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A Vital Weapon Against HIV/AIDS
By C. Payne Lucas, Sr.
C. Payne Lucas, president emeritus of Africare, currently serves as senior advisor to AllAfrica Global Media and the AllAfrica Foundation. Following is a guest column by C. Payne Lucas, Sr., for www.allAfrica.com. Lucas is senior advisor to PAHF USA.
November 30, 2005 (Washington, DC) … The worldwide destruction brought on by HIV/AIDS cannot be overcome by an after-the-fact crisis management approach. We need a war mindset. The pandemic calls for a multi-pronged attack, especially in Africa, where the havoc has been most disastrous and threatens to undo 50 years of hard-won progress in public health, education, and development.
Some effective strategies are already being applied. Public health drives promote condom use and discourage multiple sex partners. Enlightenment campaigns target high-risk populations such as long-haul truckers. Further, there is increased distribution of subsidized medicines to HIV-positive people.
But there is another anti-HIV/AIDS weapon that promises to yield immediate, measurable results, although it is something Americans take for granted: disposable syringes, or, more precisely, auto-disable syringes. Auto-disable syringes employ an automatic mechanical locking device that ensures syringes can only be used once.
Unsafe sex is just one of several culprits in the rapid spread of HIV/AIDS in Africa. Another problem, seldom discussed, is the widespread re-use of syringes in cash-strapped, struggling hospitals, clinics, rural health centers, and drugstores around the continent. The World Health Organization estimates that nearly half of all syringes are re-used in Africa.
Syringe re-use is a tragic and avoidable contributor to the spread of HIV/AIDS, hepatitis, and other blood infections in Africa. Unsafe syringes cause an estimated 100,000 new HIV infections per year, plus hundreds of thousands of cases of hepatitis B and C. With morbid irony, these contaminated syringes transmit diseases to people trying to get well or stay, including children getting immunizations.
Syringes are being re-used in African communities for one simple reason: auto-disable syringes are not widely available and affordable. The effort now being made by one nonprofit organization to build an auto-disable syringe factory in Port Harcourt, Nigeria would help prevent this avoidable tragedy.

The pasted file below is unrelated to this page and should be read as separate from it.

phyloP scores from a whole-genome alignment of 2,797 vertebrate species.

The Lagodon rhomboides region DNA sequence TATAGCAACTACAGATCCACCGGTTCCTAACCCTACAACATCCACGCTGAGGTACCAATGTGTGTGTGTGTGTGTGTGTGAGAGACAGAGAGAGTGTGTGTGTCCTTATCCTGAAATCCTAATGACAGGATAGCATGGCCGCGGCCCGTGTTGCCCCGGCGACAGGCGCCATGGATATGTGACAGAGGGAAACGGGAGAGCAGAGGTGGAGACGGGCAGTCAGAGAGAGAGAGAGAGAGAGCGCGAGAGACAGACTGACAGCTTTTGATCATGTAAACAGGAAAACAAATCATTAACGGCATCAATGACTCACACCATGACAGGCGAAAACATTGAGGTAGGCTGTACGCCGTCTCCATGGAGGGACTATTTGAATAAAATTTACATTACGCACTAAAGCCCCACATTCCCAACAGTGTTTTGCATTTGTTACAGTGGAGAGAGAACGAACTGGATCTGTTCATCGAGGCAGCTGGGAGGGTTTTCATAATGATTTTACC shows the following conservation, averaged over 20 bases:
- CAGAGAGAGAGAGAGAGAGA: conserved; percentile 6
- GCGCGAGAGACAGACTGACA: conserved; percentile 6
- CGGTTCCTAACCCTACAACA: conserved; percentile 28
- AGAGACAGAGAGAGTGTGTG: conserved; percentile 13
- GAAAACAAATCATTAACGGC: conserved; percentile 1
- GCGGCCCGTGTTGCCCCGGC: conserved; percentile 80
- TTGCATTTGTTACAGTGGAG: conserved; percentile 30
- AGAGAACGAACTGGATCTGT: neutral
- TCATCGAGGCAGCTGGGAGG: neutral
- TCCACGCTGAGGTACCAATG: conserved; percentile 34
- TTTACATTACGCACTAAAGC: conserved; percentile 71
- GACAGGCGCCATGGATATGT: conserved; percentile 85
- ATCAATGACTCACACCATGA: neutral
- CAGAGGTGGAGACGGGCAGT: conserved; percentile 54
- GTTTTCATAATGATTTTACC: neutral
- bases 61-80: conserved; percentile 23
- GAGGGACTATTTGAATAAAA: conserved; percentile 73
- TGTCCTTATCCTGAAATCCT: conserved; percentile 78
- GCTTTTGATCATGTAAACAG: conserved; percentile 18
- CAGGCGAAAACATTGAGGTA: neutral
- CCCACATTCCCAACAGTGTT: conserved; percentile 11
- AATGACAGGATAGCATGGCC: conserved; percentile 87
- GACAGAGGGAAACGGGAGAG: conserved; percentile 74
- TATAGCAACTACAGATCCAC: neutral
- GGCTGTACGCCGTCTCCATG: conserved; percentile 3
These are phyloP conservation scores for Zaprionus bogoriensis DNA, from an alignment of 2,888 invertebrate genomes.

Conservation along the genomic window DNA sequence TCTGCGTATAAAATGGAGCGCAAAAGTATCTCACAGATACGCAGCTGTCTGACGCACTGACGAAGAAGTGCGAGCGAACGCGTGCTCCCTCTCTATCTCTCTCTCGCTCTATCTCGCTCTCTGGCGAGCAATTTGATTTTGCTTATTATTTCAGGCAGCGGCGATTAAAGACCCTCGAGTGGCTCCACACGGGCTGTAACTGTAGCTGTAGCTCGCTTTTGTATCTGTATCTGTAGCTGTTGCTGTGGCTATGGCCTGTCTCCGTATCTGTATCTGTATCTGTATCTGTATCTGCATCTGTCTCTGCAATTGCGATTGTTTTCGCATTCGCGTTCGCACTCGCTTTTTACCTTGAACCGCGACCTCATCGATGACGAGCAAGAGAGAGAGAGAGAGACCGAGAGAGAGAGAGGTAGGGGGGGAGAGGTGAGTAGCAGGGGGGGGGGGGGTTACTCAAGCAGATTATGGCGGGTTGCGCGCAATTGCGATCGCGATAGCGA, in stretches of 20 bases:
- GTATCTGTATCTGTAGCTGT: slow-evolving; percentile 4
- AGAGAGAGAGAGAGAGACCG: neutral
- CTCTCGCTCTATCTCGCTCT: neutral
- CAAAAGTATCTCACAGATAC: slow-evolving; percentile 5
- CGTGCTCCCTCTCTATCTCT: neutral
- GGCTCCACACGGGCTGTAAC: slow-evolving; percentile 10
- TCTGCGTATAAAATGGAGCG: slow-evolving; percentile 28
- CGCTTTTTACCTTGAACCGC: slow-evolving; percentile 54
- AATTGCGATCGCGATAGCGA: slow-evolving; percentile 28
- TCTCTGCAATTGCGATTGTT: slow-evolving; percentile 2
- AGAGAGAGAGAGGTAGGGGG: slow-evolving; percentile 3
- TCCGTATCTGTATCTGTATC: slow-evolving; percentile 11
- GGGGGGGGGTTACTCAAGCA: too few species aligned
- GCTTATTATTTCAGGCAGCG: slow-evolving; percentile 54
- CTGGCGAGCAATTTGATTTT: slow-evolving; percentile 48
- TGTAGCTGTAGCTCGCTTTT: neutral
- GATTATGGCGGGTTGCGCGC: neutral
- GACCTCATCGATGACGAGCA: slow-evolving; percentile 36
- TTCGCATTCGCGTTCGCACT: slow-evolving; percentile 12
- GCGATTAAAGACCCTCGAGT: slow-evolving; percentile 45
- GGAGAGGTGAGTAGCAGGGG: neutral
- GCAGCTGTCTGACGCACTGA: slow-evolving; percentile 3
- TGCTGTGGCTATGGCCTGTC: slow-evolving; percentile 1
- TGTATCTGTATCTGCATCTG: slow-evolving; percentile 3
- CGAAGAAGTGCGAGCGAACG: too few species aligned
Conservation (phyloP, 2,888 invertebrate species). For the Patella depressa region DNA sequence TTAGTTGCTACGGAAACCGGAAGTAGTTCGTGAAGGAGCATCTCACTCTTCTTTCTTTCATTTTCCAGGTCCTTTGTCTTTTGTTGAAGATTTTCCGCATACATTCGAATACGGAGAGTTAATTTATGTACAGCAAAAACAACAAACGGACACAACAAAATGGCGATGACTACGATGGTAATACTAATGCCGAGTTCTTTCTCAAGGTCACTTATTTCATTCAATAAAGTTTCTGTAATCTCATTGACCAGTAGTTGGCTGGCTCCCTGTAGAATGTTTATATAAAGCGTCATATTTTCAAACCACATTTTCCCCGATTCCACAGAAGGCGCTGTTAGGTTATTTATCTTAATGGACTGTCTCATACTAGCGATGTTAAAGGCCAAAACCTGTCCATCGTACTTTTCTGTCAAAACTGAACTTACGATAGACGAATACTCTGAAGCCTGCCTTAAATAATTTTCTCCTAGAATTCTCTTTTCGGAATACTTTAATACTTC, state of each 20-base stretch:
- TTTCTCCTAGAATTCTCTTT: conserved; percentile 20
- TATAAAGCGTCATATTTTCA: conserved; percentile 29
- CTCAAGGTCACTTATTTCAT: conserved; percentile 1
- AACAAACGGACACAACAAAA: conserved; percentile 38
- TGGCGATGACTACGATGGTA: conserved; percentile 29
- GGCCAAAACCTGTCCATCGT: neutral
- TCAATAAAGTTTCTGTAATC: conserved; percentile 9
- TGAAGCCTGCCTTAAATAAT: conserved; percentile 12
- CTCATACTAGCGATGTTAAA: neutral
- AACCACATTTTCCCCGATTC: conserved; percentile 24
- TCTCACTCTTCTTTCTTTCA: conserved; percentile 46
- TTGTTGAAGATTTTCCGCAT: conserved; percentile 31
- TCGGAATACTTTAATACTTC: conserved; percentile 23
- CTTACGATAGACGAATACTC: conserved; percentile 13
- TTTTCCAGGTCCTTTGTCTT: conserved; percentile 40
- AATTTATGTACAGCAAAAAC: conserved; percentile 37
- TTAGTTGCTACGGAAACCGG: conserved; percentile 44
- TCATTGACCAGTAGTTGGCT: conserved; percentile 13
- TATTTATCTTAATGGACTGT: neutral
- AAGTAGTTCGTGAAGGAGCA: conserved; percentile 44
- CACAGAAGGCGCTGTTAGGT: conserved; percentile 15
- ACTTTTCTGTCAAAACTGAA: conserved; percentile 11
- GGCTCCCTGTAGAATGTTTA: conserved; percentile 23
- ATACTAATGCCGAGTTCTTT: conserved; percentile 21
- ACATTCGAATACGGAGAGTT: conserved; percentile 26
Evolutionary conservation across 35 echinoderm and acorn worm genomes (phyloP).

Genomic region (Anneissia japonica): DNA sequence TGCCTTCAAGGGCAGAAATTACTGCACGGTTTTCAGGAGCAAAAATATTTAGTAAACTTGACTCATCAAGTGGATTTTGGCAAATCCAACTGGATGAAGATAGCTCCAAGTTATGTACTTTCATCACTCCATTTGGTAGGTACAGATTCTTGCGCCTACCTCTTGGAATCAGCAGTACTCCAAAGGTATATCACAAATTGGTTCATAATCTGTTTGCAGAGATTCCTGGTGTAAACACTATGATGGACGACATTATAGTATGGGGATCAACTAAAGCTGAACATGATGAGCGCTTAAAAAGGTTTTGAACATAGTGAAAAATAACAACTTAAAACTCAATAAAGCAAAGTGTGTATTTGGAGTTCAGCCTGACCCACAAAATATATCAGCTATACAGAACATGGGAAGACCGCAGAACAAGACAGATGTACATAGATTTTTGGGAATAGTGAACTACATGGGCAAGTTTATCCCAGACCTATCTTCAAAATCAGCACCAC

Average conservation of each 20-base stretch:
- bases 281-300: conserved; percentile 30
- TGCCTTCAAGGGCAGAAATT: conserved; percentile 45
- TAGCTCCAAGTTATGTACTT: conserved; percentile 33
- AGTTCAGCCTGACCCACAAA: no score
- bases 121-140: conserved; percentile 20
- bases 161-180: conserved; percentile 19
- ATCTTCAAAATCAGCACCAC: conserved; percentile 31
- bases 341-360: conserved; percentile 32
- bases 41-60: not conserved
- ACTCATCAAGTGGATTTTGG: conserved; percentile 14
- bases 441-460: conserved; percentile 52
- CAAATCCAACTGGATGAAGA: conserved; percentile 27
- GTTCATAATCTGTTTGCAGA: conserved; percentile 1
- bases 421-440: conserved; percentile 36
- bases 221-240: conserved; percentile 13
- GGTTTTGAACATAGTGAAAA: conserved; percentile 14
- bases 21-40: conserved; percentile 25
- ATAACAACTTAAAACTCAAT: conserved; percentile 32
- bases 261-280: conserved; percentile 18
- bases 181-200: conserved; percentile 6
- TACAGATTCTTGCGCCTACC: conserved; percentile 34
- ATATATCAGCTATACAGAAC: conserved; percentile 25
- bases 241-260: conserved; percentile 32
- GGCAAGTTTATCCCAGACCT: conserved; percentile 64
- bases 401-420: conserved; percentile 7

The Pan African Health Foundation, whose mission is to fund sustainable projects to relieve the medical supply shortage in Africa, is raising funds for a factory that would produce more than 100 million such syringes each year. As an added benefit, the factory would use local labor to manufacture these life-saving supplies on a not-for-profit basis. This means the syringes will be available at subsidized rates that cover only the cost of production — well below prices charged by for-profit manufacturers who ship their products at great expense from distant locations. Eventually, the Foundation also plans to build a factory that would produce mosquito nets for fighting malaria.
The syringe project has the full support of both Nigeria's federal government and the state government where the factory will be built. Last November, when the Foundation broke ground on the site of the future syringe factory, Nigerian President Olusegun Obasanjo was there to lay the cornerstone and continues to be an enthusiastic supporter.
Some three million people died of HIV/AIDS in 2004 alone. More than two-thirds of these deaths happened in sub-Saharan Africa, exacting growing economic and social consequences. Those men, women, and children are vital to their families-as husbands, wives, brothers, sisters, daughters and sons. They are vital to their communities as teachers, farmers, traders, miners, police officers, nurses and office workers. The losses of these lives leave in their wake a growing orphan crisis, manpower shortages, and poverty, among other serious challenges.
To overcome the catastrophe, we must raise awareness, raise money, and do everything we can to find better ways to fight the disease effectively. That is why I have dedicated the balance of my career to ensuring that we win the war against HIV/AIDS in Africa. We must not let this virus undo the considerable strides that Africa has made in the past half century.